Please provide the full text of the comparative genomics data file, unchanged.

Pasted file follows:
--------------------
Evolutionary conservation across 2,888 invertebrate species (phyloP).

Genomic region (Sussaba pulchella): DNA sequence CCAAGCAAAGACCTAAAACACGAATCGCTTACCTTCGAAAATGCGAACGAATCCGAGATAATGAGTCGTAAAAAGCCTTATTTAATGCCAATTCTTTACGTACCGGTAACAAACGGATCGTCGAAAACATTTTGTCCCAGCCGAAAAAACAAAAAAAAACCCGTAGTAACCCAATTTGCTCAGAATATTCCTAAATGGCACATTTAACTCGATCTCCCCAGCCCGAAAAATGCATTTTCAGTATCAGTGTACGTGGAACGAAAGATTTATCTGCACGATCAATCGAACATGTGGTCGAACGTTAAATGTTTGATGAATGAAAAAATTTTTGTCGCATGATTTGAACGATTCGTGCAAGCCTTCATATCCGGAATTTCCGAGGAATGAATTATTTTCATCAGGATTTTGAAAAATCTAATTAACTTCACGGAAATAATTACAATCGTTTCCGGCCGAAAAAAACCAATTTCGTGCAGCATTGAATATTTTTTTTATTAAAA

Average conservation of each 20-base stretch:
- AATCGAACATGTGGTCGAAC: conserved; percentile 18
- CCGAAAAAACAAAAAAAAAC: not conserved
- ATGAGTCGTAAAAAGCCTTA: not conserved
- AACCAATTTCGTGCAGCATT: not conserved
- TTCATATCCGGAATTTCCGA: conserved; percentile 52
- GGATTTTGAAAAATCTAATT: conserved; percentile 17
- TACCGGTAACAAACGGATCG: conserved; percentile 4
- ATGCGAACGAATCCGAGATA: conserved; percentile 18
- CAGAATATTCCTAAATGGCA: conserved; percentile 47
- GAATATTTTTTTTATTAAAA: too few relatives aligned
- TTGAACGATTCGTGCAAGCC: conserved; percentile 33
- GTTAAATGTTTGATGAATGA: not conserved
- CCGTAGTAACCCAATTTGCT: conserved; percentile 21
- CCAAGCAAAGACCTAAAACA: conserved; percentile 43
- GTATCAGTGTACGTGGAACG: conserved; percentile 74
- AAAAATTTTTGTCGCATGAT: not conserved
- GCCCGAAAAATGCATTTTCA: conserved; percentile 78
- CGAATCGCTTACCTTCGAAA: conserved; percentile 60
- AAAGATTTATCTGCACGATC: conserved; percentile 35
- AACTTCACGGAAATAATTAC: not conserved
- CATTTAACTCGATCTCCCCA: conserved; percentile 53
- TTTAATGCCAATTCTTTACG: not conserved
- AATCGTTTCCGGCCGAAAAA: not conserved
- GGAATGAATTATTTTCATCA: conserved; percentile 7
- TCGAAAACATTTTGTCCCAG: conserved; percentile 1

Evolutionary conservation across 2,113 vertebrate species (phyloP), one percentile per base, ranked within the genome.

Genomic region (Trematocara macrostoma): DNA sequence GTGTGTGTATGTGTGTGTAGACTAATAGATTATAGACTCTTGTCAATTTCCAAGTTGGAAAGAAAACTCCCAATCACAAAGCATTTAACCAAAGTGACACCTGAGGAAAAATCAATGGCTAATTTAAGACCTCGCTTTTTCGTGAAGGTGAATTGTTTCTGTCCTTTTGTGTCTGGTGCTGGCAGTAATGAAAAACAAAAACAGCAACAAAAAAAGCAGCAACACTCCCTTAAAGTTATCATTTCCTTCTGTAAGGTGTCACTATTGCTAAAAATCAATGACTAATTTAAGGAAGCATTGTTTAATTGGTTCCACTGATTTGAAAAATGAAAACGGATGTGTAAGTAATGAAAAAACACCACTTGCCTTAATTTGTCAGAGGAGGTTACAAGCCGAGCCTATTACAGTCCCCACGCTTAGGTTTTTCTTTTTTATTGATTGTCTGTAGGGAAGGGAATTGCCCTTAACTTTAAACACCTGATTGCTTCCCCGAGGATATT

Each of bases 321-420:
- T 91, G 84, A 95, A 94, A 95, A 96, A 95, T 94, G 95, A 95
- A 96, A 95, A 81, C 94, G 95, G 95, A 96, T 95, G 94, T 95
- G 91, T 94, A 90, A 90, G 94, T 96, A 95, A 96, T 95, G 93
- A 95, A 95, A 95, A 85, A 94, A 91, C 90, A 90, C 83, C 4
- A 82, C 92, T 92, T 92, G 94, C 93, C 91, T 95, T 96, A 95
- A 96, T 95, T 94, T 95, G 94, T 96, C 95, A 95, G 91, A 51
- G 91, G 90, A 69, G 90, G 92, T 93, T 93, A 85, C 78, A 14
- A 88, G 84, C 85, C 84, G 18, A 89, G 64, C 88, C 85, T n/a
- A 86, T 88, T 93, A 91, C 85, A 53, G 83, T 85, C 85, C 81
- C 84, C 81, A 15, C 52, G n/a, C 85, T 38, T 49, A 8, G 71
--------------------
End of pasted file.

Evolutionary conservation across 2,888 invertebrate species (phyloP).

Genomic region (Sussaba pulchella): DNA sequence CCAAGCAAAGACCTAAAACACGAATCGCTTACCTTCGAAAATGCGAACGAATCCGAGATAATGAGTCGTAAAAAGCCTTATTTAATGCCAATTCTTTACGTACCGGTAACAAACGGATCGTCGAAAACATTTTGTCCCAGCCGAAAAAACAAAAAAAAACCCGTAGTAACCCAATTTGCTCAGAATATTCCTAAATGGCACATTTAACTCGATCTCCCCAGCCCGAAAAATGCATTTTCAGTATCAGTGTACGTGGAACGAAAGATTTATCTGCACGATCAATCGAACATGTGGTCGAACGTTAAATGTTTGATGAATGAAAAAATTTTTGTCGCATGATTTGAACGATTCGTGCAAGCCTTCATATCCGGAATTTCCGAGGAATGAATTATTTTCATCAGGATTTTGAAAAATCTAATTAACTTCACGGAAATAATTACAATCGTTTCCGGCCGAAAAAAACCAATTTCGTGCAGCATTGAATATTTTTTTTATTAAAA

Average conservation of each 20-base stretch:
- AATCGAACATGTGGTCGAAC: conserved; percentile 18
- CCGAAAAAACAAAAAAAAAC: not conserved
- ATGAGTCGTAAAAAGCCTTA: not conserved
- AACCAATTTCGTGCAGCATT: not conserved
- TTCATATCCGGAATTTCCGA: conserved; percentile 52
- GGATTTTGAAAAATCTAATT: conserved; percentile 17
- TACCGGTAACAAACGGATCG: conserved; percentile 4
- ATGCGAACGAATCCGAGATA: conserved; percentile 18
- CAGAATATTCCTAAATGGCA: conserved; percentile 47
- GAATATTTTTTTTATTAAAA: too few relatives aligned
- TTGAACGATTCGTGCAAGCC: conserved; percentile 33
- GTTAAATGTTTGATGAATGA: not conserved
- CCGTAGTAACCCAATTTGCT: conserved; percentile 21
- CCAAGCAAAGACCTAAAACA: conserved; percentile 43
- GTATCAGTGTACGTGGAACG: conserved; percentile 74
- AAAAATTTTTGTCGCATGAT: not conserved
- GCCCGAAAAATGCATTTTCA: conserved; percentile 78
- CGAATCGCTTACCTTCGAAA: conserved; percentile 60
- AAAGATTTATCTGCACGATC: conserved; percentile 35
- AACTTCACGGAAATAATTAC: not conserved
- CATTTAACTCGATCTCCCCA: conserved; percentile 53
- TTTAATGCCAATTCTTTACG: not conserved
- AATCGTTTCCGGCCGAAAAA: not conserved
- GGAATGAATTATTTTCATCA: conserved; percentile 7
- TCGAAAACATTTTGTCCCAG: conserved; percentile 1

Evolutionary conservation across 2,113 vertebrate species (phyloP), one percentile per base, ranked within the genome.

Genomic region (Trematocara macrostoma): DNA sequence GTGTGTGTATGTGTGTGTAGACTAATAGATTATAGACTCTTGTCAATTTCCAAGTTGGAAAGAAAACTCCCAATCACAAAGCATTTAACCAAAGTGACACCTGAGGAAAAATCAATGGCTAATTTAAGACCTCGCTTTTTCGTGAAGGTGAATTGTTTCTGTCCTTTTGTGTCTGGTGCTGGCAGTAATGAAAAACAAAAACAGCAACAAAAAAAGCAGCAACACTCCCTTAAAGTTATCATTTCCTTCTGTAAGGTGTCACTATTGCTAAAAATCAATGACTAATTTAAGGAAGCATTGTTTAATTGGTTCCACTGATTTGAAAAATGAAAACGGATGTGTAAGTAATGAAAAAACACCACTTGCCTTAATTTGTCAGAGGAGGTTACAAGCCGAGCCTATTACAGTCCCCACGCTTAGGTTTTTCTTTTTTATTGATTGTCTGTAGGGAAGGGAATTGCCCTTAACTTTAAACACCTGATTGCTTCCCCGAGGATATT

Each of bases 321-420:
- T 91, G 84, A 95, A 94, A 95, A 96, A 95, T 94, G 95, A 95
- A 96, A 95, A 81, C 94, G 95, G 95, A 96, T 95, G 94, T 95
- G 91, T 94, A 90, A 90, G 94, T 96, A 95, A 96, T 95, G 93
- A 95, A 95, A 95, A 85, A 94, A 91, C 90, A 90, C 83, C 4
- A 82, C 92, T 92, T 92, G 94, C 93, C 91, T 95, T 96, A 95
- A 96, T 95, T 94, T 95, G 94, T 96, C 95, A 95, G 91, A 51
- G 91, G 90, A 69, G 90, G 92, T 93, T 93, A 85, C 78, A 14
- A 88, G 84, C 85, C 84, G 18, A 89, G 64, C 88, C 85, T n/a
- A 86, T 88, T 93, A 91, C 85, A 53, G 83, T 85, C 85, C 81
- C 84, C 81, A 15, C 52, G n/a, C 85, T 38, T 49, A 8, G 71